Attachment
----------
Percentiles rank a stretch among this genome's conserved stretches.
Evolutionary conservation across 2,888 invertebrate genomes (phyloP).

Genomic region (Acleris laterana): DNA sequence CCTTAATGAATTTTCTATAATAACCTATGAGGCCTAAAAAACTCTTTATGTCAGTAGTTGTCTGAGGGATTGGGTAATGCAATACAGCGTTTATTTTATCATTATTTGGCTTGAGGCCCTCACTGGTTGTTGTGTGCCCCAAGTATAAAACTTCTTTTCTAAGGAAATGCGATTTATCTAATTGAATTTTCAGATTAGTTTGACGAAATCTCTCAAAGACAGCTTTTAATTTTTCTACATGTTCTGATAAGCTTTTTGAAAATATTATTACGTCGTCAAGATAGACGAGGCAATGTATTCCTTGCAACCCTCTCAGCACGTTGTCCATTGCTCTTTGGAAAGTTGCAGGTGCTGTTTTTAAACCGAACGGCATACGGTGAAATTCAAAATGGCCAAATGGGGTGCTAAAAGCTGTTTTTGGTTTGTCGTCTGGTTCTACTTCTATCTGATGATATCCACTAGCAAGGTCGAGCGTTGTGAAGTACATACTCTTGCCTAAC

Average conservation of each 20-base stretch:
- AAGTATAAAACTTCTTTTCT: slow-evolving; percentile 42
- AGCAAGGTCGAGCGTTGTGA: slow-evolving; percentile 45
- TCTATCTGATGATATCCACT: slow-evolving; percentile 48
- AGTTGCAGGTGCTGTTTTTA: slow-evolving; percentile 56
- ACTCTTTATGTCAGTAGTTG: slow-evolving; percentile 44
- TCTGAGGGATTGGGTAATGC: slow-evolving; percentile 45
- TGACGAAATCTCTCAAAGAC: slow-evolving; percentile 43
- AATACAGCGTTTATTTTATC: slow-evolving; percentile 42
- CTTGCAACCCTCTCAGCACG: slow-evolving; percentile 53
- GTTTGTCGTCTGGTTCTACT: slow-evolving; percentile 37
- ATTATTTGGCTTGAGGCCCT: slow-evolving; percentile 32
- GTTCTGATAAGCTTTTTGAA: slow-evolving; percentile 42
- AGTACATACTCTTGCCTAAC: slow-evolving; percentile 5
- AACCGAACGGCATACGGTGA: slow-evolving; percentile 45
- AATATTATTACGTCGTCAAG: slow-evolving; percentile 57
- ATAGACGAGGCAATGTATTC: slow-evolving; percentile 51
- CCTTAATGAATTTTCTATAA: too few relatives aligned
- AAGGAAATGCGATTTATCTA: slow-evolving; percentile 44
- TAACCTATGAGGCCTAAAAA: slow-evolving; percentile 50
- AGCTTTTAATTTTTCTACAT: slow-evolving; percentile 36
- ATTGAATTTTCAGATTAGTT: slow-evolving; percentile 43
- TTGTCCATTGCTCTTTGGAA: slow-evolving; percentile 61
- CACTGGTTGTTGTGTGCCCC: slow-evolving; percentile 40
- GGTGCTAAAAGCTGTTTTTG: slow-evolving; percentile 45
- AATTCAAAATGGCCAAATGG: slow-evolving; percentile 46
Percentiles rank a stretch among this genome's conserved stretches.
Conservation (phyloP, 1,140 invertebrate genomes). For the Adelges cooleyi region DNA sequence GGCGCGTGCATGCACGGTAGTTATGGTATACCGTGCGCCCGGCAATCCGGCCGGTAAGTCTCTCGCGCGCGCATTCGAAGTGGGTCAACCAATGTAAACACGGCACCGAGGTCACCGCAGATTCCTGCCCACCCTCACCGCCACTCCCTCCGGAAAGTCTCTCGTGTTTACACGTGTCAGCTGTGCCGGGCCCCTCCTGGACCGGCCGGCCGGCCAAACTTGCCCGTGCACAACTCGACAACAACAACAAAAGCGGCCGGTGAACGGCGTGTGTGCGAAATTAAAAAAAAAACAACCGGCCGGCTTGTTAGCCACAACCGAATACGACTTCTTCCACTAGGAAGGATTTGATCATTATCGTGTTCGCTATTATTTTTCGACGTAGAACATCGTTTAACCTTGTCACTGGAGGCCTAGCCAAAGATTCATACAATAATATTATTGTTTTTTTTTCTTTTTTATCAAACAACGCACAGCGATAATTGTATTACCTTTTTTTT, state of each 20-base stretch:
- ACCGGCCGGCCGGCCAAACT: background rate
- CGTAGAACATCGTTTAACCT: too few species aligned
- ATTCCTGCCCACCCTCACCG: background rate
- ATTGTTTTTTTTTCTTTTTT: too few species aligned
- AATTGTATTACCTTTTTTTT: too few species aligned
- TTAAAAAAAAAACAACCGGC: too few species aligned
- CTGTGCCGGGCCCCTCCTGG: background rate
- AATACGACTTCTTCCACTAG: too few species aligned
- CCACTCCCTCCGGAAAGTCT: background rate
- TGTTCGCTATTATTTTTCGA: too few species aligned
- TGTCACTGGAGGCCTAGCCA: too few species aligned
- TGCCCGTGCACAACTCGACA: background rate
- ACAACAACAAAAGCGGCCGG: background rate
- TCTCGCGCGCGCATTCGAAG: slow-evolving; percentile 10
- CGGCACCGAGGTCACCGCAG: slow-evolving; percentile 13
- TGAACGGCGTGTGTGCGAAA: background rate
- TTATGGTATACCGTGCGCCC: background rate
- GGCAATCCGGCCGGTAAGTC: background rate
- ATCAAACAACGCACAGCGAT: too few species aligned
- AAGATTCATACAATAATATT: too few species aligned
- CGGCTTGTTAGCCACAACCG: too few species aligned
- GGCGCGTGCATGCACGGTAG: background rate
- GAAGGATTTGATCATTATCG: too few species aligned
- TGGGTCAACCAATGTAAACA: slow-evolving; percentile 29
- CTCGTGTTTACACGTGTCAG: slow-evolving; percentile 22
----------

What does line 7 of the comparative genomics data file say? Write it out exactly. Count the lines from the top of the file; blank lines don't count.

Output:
- TCTATCTGATGATATCCACT: slow-evolving; percentile 48